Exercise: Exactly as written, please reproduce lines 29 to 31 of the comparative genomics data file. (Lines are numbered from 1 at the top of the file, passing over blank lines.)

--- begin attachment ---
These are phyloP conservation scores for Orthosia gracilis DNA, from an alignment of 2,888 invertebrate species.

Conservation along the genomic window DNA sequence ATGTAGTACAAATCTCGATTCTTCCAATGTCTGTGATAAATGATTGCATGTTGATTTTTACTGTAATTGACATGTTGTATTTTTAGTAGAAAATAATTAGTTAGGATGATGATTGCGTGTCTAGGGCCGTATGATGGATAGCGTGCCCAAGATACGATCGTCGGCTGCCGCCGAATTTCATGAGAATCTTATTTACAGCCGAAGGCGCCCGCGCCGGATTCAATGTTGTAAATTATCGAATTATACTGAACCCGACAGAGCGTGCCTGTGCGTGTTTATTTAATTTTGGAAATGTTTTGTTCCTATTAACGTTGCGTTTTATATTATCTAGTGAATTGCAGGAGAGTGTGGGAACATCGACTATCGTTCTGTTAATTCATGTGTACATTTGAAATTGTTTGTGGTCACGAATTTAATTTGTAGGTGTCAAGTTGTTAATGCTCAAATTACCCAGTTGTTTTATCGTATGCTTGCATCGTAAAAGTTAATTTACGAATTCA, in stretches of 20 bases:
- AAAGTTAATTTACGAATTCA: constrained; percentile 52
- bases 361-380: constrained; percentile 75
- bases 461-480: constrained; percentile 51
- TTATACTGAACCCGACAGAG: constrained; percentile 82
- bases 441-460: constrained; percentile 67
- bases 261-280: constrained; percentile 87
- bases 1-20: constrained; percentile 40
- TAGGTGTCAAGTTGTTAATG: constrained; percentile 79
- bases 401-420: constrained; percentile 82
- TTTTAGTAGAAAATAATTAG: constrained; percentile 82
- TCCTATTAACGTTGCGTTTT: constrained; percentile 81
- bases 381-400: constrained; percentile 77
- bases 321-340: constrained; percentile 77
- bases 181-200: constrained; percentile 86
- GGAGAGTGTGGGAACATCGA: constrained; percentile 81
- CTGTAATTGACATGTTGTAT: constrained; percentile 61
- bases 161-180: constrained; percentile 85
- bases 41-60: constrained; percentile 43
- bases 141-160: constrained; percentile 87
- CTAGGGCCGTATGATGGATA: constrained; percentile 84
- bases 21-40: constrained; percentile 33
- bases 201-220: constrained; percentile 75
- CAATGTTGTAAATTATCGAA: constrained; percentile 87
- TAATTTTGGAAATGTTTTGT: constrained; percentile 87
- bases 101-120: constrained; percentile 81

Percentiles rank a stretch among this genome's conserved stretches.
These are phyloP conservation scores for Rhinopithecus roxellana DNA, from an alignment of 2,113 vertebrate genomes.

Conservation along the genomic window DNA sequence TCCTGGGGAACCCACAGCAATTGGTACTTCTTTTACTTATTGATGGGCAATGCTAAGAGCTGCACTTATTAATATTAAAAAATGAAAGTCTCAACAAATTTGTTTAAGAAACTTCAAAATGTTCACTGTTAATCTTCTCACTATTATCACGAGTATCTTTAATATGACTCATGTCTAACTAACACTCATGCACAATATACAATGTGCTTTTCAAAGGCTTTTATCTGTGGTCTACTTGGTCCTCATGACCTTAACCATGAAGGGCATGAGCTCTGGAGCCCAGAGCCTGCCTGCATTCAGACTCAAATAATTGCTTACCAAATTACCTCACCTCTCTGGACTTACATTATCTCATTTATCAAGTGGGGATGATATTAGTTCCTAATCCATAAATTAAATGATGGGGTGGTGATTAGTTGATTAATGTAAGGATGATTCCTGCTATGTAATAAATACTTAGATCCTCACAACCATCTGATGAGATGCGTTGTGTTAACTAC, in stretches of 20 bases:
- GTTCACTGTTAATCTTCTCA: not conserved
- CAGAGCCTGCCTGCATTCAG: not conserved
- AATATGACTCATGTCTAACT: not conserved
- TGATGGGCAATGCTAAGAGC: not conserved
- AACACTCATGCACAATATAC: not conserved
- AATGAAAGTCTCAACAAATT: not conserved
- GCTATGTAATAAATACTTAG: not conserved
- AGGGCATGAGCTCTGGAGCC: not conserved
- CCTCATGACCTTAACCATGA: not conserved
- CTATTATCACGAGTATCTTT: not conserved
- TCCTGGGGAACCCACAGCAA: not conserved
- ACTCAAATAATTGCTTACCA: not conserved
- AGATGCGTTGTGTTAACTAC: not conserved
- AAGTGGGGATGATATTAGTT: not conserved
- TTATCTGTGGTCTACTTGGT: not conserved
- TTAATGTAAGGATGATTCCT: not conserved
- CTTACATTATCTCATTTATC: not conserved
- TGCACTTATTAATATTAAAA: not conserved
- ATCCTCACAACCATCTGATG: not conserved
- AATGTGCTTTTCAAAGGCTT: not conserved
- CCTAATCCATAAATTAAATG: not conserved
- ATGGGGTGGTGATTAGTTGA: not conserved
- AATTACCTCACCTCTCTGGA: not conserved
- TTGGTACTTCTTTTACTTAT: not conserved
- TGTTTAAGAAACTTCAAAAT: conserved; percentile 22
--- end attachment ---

These are phyloP conservation scores for Rhinopithecus roxellana DNA, from an alignment of 2,113 vertebrate genomes.

Conservation along the genomic window DNA sequence TCCTGGGGAACCCACAGCAATTGGTACTTCTTTTACTTATTGATGGGCAATGCTAAGAGCTGCACTTATTAATATTAAAAAATGAAAGTCTCAACAAATTTGTTTAAGAAACTTCAAAATGTTCACTGTTAATCTTCTCACTATTATCACGAGTATCTTTAATATGACTCATGTCTAACTAACACTCATGCACAATATACAATGTGCTTTTCAAAGGCTTTTATCTGTGGTCTACTTGGTCCTCATGACCTTAACCATGAAGGGCATGAGCTCTGGAGCCCAGAGCCTGCCTGCATTCAGACTCAAATAATTGCTTACCAAATTACCTCACCTCTCTGGACTTACATTATCTCATTTATCAAGTGGGGATGATATTAGTTCCTAATCCATAAATTAAATGATGGGGTGGTGATTAGTTGATTAATGTAAGGATGATTCCTGCTATGTAATAAATACTTAGATCCTCACAACCATCTGATGAGATGCGTTGTGTTAACTAC, in stretches of 20 bases:
- GTTCACTGTTAATCTTCTCA: not conserved